You became closer to certain friends and you learned the limitations of other friends. You kept dark secrets that you were told and you learned definitively whom you could and couldn’t trust.
You looked around at the family you used to think you needed a flowchart to organize and explain and you saw that it wasn’t really all that complicated anymore and that the people who didn’t start out as members of your family have become some of the people you love the most. You saw that during your good and your painful moments, the siblings who were most there for you were the ones who are not really related to you. And you saw that your own sister might actually care, but she is incapable of showing it and showing it matters.
You met men you thought about a lot and men who would never matter. You didn’t lie to a single one of them. You only lied to yourself sometimes. You decided that, this coming year, self-deceit wouldn’t happen either.
You got highlights in your hair and ate protein the size of your fist. You wished many times that you had a larger fist. You pulled on sneakers and went walking around your town and you tackled the hills like they were problems to solve. You met your neighbors when you dug out your car after a major storm and you all but threw yourself in front of a guy driving some vehicle with a shovel attached to the front of it and sweet-talked him into digging your car out in a way you never could. And then you asked him to help your neighbors too because to not do so felt selfish.
You thawed out your dog through the last long winter and you wrapped her in furry blankets. You watched her fall into a swimming pool and down your stairs. You realized that sometimes the passage of time is kind of scary but that you can do nothing to stop it from happening. You learned that as a dog ages, she begins to snore and you never let it bother you because you know there will come a day when that won’t be a sound you will get to hear anymore.
You watched more reality television this year than in all of your other years combined, and you turned your puzzlement and your shame in doing so into a blog where you frequently commented on the insanity you willfully programmed into your DVR. When someone mentioned to you ideas about creating a reality show that he would appear on, you did your best to talk him out of doing so because you have a brain and sometimes that beats ambition and you were thinking about his long-term welfare and you’re still glad you gave that guidance.
You became a writer this year for real. You had always written and you published a novel a few years ago, but this year you wrote daily and fought to get better at it and you threw your words out into a world that was mostly kind but was ringed with some flaming bands of lunatics and you tried not to let it all get to you and you didn’t have to try so hard after a while. Your blog became important to you and it rose in site visits in a way that made you interested in statistics for the first time ever and also made you shake your head in wonderment as to who some of the visitors were. You were sometimes nervous to share the things you wrote with the world, but you got over that fear fast.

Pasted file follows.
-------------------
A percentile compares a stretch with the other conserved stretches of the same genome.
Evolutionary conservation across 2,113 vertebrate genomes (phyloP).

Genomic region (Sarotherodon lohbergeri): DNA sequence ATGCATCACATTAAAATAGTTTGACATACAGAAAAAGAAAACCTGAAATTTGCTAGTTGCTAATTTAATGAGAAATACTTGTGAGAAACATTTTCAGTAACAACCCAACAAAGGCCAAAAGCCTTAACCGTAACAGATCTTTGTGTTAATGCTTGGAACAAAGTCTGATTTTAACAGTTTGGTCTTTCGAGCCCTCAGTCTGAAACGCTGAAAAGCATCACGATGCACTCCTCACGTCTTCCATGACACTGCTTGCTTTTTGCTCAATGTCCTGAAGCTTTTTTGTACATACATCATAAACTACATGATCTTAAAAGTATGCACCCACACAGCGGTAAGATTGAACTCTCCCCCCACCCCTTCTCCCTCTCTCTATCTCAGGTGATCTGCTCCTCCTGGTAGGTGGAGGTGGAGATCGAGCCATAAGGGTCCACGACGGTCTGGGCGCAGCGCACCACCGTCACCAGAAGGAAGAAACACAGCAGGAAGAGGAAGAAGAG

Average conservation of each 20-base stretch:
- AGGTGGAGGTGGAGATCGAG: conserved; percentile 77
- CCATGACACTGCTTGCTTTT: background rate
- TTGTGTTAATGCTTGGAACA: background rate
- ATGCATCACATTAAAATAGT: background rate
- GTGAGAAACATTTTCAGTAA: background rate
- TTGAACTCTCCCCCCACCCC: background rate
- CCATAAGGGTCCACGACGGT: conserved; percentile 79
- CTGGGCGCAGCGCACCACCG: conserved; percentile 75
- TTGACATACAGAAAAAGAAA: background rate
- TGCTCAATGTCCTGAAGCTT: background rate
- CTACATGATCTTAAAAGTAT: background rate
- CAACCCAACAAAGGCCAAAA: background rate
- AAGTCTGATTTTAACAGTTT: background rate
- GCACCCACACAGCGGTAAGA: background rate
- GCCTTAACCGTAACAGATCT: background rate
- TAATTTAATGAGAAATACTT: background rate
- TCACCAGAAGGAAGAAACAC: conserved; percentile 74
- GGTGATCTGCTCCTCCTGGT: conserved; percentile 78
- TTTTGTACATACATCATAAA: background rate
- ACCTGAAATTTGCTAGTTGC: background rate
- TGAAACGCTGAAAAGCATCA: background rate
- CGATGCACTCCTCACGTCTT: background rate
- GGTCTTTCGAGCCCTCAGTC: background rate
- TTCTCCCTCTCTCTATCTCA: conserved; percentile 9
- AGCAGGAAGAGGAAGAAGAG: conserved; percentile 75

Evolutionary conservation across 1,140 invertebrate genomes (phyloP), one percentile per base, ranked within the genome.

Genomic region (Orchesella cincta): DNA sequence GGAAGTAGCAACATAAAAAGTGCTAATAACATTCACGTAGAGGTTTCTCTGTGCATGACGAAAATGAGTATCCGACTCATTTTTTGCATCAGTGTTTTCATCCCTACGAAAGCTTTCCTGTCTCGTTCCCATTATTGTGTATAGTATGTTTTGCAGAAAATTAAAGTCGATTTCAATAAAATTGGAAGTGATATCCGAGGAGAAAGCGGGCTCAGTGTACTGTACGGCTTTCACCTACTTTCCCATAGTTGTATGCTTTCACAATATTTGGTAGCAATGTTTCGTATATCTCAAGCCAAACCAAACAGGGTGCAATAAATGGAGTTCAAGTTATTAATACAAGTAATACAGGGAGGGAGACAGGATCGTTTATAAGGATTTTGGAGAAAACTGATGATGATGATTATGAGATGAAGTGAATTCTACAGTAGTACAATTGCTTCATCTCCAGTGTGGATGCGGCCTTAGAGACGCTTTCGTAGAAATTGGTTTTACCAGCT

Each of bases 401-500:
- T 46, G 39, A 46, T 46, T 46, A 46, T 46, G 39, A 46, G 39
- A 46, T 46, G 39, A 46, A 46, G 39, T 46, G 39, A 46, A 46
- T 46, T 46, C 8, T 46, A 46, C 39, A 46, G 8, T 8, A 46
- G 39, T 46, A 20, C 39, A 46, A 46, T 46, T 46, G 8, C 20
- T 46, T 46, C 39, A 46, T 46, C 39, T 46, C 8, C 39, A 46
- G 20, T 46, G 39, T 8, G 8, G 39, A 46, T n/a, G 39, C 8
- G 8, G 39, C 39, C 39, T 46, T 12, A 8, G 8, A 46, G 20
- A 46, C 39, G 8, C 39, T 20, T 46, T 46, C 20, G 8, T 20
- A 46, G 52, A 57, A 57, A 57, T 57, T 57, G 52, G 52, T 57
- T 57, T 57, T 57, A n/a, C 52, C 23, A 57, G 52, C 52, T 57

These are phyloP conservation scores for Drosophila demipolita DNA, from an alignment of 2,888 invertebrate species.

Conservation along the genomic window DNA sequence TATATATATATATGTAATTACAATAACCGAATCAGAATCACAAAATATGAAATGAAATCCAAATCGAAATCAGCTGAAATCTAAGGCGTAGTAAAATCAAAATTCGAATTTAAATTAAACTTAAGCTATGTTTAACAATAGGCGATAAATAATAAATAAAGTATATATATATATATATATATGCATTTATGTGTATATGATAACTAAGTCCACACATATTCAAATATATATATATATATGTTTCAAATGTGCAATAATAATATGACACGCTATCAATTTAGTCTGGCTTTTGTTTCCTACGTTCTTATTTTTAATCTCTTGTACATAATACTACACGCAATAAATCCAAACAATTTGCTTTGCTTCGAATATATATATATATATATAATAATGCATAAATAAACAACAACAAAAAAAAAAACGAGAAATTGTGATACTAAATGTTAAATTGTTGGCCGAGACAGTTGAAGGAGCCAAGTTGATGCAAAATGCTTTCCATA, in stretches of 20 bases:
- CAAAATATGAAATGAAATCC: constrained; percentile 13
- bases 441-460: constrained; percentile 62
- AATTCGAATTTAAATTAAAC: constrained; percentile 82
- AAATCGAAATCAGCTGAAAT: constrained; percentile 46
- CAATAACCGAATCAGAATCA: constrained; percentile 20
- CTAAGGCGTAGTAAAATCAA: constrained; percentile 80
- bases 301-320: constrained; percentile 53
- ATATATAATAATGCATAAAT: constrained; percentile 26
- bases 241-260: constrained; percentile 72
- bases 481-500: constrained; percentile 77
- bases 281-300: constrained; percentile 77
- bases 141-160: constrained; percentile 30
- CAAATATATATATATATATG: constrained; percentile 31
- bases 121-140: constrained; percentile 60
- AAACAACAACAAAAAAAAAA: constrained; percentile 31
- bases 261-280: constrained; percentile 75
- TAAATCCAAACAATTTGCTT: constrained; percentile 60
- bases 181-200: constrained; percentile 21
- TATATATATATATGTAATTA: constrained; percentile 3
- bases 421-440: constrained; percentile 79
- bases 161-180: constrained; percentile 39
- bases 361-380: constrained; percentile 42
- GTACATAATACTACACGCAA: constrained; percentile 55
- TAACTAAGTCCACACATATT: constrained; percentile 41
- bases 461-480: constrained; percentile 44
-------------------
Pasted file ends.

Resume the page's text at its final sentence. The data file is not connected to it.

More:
You were kind of weirdly challenged to write a script and so you did – and it was fucking great. And you got feedback that was positive and you have responses now from people who could make this all a reality and you will not stop until a network or Netflix orders a full season. And you fantasize sometimes about sitting in a writer’s room, a board of ideas behind you, and you know that you’re going to negotiate yourself a producer’s credit too, and you know with certainty and with everything you are that this will happen and the positive emails now coming your way from people who believe in you make you feel stronger.
You wrote a book and tried not to gag every time you realized it was a memoir and you spoke to graphic designers and you made sure you weren’t violating copyrights and you heaved it into the world with something that was kind of a combination of a sigh and an exhalation of pure relief all at the same time. You decided that, yes, you had experienced some pain but you also knew that you would never forget any of it and that there was no purpose in regretting any of it either. You learned a lot – and it felt good to adore someone for a while.
You smiled and nodded when those closest to you encouraged you to feel more anger, but you decided fury wasn’t the right road for you; resignation and moving forward was how you’d handle things from this point onward, and it became a choice with which you were comfortable. That shrugging mentality came to your benefit when someone new asked you what your book was about and you didn’t spin your answer, you just answered the question, and you knew that you only cared about confident people anyway so your answer didn’t matter – the response to your answer is what meant something real.